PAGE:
Typically, when making an appointment, the website will tell you which vaccine is being administered at that site. However, please remember that all three vaccines are very safe and effective at preventing severe illness, hospitalization and death. The most important thing is to get vaccinated, with whatever vaccine is available to you. Bottom line - the best vaccine is the one that you can get!
It was indeed welcome news for all when the CDC released guidelines about what we can do once fully vaccinated. Remember that people are considered fully vaccinated for COVID-19 greater than or equal to 2 weeks after they have received the second dose in a 2-dose series (Pfizer-BioNTech or Moderna), or greater than or equal to 2 weeks after they have received a single-dose vaccine [Johnson and Johnson (J&J)/Janssen]. All fully vaccinated people can now visit with other fully vaccinated people indoors without wearing masks or physical distancing. They can also visit with unvaccinated people from a single household who are at low risk for severe COVID-19 disease indoors without wearing masks or physical distancing.
However, at this time, even fully vaccinated individuals should still:
All vaccines have side effects, and these are not unique to the COVID-19 vaccine. Side effects indicate that the vaccine is strengthening your body's immune response, which is the goal of all vaccines. The night before the vaccine appointment, get a full night's sleep and eat a healthy dinner. On the day of the vaccine, make sure to drink lots of fluids, get some rest, and if you experience pain or fever, you can take some regular Tylenol or Advil. Remember that if you are taking any medications to manage the after-effects, you should take those medications after you receive the vaccine, not before. To reduce pain and discomfort where you got the shot, you can also apply a clean, cool, wet washcloth over the area.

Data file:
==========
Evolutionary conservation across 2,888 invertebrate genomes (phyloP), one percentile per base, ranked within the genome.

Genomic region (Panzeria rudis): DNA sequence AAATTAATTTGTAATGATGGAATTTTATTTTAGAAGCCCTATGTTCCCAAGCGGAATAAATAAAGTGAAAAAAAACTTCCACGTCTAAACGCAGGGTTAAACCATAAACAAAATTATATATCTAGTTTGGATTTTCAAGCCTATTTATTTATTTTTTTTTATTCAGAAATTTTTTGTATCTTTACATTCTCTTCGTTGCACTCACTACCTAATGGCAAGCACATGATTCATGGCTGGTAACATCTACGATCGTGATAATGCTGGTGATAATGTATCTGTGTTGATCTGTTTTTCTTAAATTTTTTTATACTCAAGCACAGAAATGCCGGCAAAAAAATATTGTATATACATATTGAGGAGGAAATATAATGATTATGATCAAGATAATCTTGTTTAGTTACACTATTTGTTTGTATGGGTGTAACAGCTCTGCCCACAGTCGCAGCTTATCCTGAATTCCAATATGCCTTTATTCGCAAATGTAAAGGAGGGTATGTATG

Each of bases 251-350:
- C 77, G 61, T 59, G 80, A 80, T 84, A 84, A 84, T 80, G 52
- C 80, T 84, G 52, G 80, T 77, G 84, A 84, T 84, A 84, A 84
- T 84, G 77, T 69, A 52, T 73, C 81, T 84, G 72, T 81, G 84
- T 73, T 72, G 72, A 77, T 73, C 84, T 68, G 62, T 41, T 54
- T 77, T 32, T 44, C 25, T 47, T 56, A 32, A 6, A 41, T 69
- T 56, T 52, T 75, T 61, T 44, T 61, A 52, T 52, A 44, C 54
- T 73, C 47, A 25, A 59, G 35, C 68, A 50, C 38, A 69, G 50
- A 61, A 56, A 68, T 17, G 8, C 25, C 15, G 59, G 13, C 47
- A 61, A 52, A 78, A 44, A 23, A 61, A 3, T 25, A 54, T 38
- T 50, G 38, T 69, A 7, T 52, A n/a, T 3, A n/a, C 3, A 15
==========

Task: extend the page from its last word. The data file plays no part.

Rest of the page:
Common side effects are mild and consist of: soreness or swelling on the arm where you got the shot, headache, body aches, tiredness and fever. Side effects are more common after the second dose and less common in older adults. Side effects usually are mild to moderate, start within the first three days after vaccination (the day after vaccination is the most common), and last about one to two days after they begin. Call your health care provider if you have any side effects that concern you or do not go away after a few days, or if the redness or soreness where you got the shot increases after 24 hours.
As noted above, vaccine side effects are usually mild-moderate and only last for a few days. They mimic the initial symptoms of an infection (e.g., fever, headache, body aches) which are the result of an immune system that is actively fighting the cause of the infection. Vaccines work by preparing your immune system to fight disease by creating antibodies and by training other immunity-enhancing cells to recognize and neutralize germs such as viruses and bacteria. The more prepared and trained your immune system is, the more pronounced these symptoms may become.